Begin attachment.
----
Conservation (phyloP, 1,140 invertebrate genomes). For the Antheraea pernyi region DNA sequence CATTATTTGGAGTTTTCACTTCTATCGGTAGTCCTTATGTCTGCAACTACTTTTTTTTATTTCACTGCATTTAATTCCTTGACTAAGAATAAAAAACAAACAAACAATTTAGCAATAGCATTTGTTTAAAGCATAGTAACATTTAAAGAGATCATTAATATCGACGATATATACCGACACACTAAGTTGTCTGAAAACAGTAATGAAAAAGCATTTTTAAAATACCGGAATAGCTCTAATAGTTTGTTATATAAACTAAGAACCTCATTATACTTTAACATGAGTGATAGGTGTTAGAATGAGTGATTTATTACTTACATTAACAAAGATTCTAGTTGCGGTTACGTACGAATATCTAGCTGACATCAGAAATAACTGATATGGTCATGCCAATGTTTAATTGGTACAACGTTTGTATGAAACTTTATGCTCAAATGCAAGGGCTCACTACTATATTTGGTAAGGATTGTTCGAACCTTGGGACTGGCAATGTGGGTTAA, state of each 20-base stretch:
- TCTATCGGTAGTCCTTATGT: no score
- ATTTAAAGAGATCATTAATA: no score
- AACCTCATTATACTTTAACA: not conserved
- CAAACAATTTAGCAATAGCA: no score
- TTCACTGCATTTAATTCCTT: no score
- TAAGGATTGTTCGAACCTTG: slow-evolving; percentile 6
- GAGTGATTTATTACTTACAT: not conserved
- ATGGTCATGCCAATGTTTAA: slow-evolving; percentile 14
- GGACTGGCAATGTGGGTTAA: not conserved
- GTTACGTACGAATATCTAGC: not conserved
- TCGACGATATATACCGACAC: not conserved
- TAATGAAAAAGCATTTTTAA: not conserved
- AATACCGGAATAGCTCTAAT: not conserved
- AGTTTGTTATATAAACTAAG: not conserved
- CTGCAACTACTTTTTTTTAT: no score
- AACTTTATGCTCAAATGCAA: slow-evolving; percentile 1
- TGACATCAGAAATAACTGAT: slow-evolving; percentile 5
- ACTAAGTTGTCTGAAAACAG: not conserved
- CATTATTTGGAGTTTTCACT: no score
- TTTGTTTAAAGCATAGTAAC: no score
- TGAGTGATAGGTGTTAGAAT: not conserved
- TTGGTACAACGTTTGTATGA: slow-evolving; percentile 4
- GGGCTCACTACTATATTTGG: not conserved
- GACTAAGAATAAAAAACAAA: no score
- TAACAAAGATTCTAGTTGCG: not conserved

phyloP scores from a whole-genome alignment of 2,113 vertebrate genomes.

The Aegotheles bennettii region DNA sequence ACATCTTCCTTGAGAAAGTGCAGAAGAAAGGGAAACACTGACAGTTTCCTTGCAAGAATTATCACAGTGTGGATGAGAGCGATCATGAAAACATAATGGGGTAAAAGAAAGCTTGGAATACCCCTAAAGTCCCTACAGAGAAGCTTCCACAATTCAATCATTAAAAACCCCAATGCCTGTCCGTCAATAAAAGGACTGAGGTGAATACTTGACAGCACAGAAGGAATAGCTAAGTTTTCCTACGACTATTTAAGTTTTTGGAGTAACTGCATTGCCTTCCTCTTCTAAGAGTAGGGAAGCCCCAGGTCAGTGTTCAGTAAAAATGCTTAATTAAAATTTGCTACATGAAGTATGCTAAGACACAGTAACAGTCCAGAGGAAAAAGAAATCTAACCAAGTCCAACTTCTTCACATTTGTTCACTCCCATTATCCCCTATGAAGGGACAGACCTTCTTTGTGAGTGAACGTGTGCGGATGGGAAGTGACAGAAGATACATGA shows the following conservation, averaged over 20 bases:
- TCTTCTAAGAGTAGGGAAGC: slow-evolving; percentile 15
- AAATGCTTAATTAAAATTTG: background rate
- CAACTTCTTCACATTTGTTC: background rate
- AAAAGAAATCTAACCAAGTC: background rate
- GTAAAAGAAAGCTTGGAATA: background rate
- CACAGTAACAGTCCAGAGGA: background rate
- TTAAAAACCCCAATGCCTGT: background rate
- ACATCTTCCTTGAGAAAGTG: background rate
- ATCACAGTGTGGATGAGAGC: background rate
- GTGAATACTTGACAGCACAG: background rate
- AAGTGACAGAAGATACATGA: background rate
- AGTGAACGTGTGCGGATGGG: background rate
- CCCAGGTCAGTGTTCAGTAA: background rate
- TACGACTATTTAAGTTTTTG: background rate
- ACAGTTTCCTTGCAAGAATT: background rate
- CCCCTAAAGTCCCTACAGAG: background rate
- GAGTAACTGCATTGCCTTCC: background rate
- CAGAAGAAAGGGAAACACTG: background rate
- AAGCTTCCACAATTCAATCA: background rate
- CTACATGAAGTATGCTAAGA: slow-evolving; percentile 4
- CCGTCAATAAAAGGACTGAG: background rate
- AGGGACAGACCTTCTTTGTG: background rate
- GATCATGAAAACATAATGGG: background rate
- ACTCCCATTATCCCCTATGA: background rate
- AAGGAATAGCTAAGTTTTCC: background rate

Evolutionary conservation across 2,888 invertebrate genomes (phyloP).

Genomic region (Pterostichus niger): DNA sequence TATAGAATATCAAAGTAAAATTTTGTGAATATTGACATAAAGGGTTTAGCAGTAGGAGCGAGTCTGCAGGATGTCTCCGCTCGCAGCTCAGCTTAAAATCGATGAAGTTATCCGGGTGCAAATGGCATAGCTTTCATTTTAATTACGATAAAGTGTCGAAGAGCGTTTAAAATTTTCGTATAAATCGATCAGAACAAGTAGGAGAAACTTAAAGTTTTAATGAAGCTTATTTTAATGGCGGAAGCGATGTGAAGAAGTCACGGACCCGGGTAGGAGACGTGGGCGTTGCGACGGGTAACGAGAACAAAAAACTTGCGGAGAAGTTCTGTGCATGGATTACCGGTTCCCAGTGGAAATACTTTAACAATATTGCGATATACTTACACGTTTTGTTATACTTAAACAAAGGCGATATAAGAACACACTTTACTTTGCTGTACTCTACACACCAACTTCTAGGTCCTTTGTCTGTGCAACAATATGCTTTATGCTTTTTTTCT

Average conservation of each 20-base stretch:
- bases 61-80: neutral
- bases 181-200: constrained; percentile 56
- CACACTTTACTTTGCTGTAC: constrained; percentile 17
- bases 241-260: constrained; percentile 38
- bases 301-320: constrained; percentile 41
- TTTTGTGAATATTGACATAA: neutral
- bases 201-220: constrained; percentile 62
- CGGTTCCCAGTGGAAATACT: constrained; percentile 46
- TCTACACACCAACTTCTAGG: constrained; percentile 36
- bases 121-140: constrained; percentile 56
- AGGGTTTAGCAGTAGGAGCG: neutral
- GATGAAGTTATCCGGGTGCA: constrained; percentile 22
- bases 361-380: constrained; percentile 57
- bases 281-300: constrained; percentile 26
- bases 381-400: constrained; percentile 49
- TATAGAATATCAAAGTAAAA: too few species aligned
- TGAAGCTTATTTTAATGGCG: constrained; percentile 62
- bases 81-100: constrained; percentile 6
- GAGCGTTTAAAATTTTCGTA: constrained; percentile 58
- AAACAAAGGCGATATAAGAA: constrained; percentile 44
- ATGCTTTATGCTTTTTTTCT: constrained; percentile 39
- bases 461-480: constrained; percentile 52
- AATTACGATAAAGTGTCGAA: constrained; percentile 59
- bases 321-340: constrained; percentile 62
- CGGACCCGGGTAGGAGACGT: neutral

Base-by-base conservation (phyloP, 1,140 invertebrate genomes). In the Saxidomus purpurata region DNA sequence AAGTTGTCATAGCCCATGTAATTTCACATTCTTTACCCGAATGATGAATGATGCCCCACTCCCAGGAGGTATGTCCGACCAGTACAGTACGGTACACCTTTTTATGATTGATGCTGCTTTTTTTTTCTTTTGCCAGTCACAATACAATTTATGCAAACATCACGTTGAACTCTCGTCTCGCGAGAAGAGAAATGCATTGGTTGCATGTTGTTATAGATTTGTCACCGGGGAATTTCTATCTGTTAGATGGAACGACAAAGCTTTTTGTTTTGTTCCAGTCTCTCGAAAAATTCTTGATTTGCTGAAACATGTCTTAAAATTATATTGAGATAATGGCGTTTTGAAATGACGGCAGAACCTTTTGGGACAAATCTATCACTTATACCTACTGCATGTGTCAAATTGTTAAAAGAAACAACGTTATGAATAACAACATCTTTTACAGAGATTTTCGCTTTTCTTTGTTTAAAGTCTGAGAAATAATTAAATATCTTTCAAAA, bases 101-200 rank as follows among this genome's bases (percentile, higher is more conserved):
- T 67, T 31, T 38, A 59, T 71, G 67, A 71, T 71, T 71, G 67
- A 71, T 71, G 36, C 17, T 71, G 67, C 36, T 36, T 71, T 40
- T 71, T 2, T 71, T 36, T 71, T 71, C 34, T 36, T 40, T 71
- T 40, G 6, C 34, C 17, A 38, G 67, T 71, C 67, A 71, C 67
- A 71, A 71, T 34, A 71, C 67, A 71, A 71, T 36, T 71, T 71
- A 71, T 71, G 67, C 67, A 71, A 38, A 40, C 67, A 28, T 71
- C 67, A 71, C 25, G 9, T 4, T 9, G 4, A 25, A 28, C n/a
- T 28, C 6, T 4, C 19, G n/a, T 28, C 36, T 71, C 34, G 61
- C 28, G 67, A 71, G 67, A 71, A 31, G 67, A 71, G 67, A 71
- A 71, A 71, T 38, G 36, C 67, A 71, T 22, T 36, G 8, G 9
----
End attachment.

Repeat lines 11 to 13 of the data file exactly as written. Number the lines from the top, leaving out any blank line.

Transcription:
- GTTACGTACGAATATCTAGC: not conserved
- TCGACGATATATACCGACAC: not conserved
- TAATGAAAAAGCATTTTTAA: not conserved